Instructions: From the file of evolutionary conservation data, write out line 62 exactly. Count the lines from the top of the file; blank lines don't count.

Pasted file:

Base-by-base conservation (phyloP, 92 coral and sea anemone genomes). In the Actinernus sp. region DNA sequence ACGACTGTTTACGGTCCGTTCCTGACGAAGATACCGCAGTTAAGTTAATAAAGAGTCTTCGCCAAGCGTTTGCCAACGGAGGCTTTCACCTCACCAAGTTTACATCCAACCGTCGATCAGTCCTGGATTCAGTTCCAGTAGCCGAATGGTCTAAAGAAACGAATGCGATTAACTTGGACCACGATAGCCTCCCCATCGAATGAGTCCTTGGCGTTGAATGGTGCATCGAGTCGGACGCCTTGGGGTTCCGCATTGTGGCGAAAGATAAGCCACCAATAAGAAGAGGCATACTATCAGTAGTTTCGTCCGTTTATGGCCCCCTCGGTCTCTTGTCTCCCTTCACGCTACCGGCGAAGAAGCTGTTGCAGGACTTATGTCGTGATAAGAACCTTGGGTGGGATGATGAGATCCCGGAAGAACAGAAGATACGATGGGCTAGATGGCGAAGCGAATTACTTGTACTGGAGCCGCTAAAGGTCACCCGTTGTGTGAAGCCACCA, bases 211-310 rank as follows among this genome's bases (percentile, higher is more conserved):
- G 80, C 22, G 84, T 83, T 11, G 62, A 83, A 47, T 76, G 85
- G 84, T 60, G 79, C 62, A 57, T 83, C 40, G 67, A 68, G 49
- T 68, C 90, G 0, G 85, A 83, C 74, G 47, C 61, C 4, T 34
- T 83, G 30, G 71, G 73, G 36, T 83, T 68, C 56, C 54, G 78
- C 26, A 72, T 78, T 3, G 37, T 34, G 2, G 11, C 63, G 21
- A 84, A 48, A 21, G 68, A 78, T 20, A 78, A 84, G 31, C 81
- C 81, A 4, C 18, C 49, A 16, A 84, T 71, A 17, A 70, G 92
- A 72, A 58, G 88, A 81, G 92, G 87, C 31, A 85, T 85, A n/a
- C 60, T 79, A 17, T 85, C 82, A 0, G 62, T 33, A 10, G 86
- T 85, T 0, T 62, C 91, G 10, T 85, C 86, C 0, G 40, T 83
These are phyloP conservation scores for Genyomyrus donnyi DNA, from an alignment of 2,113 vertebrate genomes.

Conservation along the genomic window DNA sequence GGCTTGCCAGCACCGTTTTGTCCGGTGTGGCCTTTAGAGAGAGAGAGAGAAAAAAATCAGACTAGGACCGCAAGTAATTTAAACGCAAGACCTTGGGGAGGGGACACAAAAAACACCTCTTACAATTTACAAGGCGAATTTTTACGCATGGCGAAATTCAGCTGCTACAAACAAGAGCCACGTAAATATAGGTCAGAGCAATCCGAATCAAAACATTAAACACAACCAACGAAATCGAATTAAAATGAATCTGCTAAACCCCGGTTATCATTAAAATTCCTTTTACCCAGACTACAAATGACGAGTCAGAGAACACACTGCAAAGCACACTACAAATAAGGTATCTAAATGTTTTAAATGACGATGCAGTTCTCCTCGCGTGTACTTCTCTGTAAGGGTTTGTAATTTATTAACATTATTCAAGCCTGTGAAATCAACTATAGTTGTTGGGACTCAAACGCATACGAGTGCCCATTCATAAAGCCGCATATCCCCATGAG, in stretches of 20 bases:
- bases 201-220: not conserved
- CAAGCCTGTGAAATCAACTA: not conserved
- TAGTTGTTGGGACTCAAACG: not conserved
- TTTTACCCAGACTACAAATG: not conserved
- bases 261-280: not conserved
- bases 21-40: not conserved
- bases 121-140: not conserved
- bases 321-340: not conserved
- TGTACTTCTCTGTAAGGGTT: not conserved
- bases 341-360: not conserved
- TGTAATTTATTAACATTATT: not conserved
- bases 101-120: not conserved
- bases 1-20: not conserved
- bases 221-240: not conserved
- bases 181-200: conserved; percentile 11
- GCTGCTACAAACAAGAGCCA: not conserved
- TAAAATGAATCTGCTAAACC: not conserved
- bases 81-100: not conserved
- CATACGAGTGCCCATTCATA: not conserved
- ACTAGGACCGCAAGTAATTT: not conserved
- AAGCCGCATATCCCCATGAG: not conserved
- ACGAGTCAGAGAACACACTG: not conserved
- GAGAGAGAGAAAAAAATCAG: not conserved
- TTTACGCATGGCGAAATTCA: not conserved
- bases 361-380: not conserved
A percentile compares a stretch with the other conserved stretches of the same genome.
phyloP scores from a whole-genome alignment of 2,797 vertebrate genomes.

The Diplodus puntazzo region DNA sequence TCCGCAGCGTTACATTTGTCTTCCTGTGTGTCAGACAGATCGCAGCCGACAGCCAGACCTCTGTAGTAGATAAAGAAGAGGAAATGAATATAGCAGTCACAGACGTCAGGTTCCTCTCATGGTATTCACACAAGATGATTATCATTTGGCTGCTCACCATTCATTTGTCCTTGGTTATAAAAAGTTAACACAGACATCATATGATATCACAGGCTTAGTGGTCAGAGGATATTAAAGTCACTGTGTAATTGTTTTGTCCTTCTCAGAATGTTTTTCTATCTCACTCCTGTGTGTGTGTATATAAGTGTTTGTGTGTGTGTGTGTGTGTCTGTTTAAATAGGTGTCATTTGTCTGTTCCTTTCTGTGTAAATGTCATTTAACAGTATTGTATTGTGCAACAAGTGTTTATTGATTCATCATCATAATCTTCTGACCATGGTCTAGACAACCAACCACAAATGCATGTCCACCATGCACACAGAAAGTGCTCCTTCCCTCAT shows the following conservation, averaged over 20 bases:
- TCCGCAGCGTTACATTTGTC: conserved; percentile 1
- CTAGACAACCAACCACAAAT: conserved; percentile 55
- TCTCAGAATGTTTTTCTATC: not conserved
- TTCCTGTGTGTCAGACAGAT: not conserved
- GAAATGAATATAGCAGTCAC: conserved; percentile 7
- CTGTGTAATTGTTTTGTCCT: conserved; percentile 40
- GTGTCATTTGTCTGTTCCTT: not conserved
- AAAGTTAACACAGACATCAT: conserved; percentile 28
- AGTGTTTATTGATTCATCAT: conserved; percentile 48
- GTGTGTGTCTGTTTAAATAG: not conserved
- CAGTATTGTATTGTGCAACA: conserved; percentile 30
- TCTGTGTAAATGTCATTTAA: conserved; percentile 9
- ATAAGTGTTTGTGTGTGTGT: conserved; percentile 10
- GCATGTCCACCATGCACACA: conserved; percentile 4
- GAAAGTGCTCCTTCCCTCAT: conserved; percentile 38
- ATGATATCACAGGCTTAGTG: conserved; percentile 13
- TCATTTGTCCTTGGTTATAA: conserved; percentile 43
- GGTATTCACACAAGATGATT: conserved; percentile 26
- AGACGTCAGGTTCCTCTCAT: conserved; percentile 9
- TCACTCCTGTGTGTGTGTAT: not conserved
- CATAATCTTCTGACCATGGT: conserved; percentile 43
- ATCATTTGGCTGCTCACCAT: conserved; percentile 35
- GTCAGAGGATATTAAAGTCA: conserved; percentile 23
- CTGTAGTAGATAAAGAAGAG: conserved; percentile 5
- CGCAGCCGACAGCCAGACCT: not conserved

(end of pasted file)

- CATAATCTTCTGACCATGGT: conserved; percentile 43